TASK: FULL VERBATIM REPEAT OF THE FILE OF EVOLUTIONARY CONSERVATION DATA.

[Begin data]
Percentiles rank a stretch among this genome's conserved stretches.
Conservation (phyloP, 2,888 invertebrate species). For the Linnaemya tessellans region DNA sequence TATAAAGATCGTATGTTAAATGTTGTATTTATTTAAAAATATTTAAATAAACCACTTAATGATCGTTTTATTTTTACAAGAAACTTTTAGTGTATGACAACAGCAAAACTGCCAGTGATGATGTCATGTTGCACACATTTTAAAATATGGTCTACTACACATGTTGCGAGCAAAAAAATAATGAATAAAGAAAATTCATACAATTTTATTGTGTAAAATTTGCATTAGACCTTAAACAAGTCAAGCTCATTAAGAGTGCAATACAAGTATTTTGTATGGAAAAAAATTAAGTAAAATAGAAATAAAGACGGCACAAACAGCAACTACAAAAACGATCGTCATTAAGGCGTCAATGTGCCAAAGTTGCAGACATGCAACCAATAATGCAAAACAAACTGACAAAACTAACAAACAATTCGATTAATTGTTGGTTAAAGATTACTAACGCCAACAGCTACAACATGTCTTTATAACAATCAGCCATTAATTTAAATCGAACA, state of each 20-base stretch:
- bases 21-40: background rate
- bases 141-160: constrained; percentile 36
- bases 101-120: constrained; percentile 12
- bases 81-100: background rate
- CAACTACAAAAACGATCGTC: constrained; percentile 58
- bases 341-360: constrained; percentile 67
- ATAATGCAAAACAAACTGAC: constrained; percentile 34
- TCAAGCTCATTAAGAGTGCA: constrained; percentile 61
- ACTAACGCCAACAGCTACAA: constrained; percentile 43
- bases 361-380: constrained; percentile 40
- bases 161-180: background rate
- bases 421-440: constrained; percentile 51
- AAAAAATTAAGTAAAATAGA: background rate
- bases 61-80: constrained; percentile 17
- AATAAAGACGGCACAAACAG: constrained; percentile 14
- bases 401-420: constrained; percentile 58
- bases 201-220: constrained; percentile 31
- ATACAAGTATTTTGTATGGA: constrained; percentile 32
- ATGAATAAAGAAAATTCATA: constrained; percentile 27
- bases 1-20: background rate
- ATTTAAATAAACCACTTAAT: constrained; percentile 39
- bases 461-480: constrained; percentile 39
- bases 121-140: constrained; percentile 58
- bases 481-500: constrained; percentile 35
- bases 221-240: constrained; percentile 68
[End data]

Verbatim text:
Percentiles rank a stretch among this genome's conserved stretches.
Conservation (phyloP, 2,888 invertebrate species). For the Linnaemya tessellans region DNA sequence TATAAAGATCGTATGTTAAATGTTGTATTTATTTAAAAATATTTAAATAAACCACTTAATGATCGTTTTATTTTTACAAGAAACTTTTAGTGTATGACAACAGCAAAACTGCCAGTGATGATGTCATGTTGCACACATTTTAAAATATGGTCTACTACACATGTTGCGAGCAAAAAAATAATGAATAAAGAAAATTCATACAATTTTATTGTGTAAAATTTGCATTAGACCTTAAACAAGTCAAGCTCATTAAGAGTGCAATACAAGTATTTTGTATGGAAAAAAATTAAGTAAAATAGAAATAAAGACGGCACAAACAGCAACTACAAAAACGATCGTCATTAAGGCGTCAATGTGCCAAAGTTGCAGACATGCAACCAATAATGCAAAACAAACTGACAAAACTAACAAACAATTCGATTAATTGTTGGTTAAAGATTACTAACGCCAACAGCTACAACATGTCTTTATAACAATCAGCCATTAATTTAAATCGAACA, state of each 20-base stretch:
- bases 21-40: background rate
- bases 141-160: constrained; percentile 36
- bases 101-120: constrained; percentile 12
- bases 81-100: background rate
- CAACTACAAAAACGATCGTC: constrained; percentile 58
- bases 341-360: constrained; percentile 67
- ATAATGCAAAACAAACTGAC: constrained; percentile 34
- TCAAGCTCATTAAGAGTGCA: constrained; percentile 61
- ACTAACGCCAACAGCTACAA: constrained; percentile 43
- bases 361-380: constrained; percentile 40
- bases 161-180: background rate
- bases 421-440: constrained; percentile 51
- AAAAAATTAAGTAAAATAGA: background rate
- bases 61-80: constrained; percentile 17
- AATAAAGACGGCACAAACAG: constrained; percentile 14
- bases 401-420: constrained; percentile 58
- bases 201-220: constrained; percentile 31
- ATACAAGTATTTTGTATGGA: constrained; percentile 32
- ATGAATAAAGAAAATTCATA: constrained; percentile 27
- bases 1-20: background rate
- ATTTAAATAAACCACTTAAT: constrained; percentile 39
- bases 461-480: constrained; percentile 39
- bases 121-140: constrained; percentile 58
- bases 481-500: constrained; percentile 35
- bases 221-240: constrained; percentile 68